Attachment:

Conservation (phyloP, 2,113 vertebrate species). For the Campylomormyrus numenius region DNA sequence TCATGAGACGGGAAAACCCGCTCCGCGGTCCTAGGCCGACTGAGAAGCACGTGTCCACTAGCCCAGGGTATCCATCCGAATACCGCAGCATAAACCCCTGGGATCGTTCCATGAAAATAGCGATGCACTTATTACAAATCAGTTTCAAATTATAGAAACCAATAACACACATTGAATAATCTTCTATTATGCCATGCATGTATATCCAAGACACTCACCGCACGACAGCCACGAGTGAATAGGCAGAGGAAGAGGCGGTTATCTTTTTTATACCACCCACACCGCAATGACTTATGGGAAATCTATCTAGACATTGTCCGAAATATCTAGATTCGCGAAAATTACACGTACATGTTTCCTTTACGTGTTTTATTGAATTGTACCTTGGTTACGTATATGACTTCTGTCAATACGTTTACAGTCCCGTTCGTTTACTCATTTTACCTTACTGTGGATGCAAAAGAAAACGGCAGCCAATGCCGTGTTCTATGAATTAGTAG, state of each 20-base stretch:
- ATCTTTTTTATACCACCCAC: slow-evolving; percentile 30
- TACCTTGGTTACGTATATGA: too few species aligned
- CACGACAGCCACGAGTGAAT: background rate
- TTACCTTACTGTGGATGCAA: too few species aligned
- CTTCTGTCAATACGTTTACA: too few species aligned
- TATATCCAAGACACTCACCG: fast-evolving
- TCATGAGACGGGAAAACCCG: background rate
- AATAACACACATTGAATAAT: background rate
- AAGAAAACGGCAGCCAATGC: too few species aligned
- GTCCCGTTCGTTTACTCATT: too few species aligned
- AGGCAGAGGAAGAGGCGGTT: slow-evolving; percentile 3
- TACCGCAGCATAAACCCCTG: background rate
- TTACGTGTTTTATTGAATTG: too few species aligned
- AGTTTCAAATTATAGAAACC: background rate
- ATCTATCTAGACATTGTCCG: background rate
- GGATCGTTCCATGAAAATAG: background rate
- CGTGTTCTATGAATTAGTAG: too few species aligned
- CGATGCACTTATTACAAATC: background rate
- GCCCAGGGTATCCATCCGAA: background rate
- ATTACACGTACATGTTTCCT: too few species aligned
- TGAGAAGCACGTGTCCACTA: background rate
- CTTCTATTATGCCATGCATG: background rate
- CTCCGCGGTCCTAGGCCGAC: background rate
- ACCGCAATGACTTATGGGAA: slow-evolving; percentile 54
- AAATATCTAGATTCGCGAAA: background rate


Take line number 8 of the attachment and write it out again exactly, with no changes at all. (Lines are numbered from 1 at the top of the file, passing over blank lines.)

- TCATGAGACGGGAAAACCCG: background rate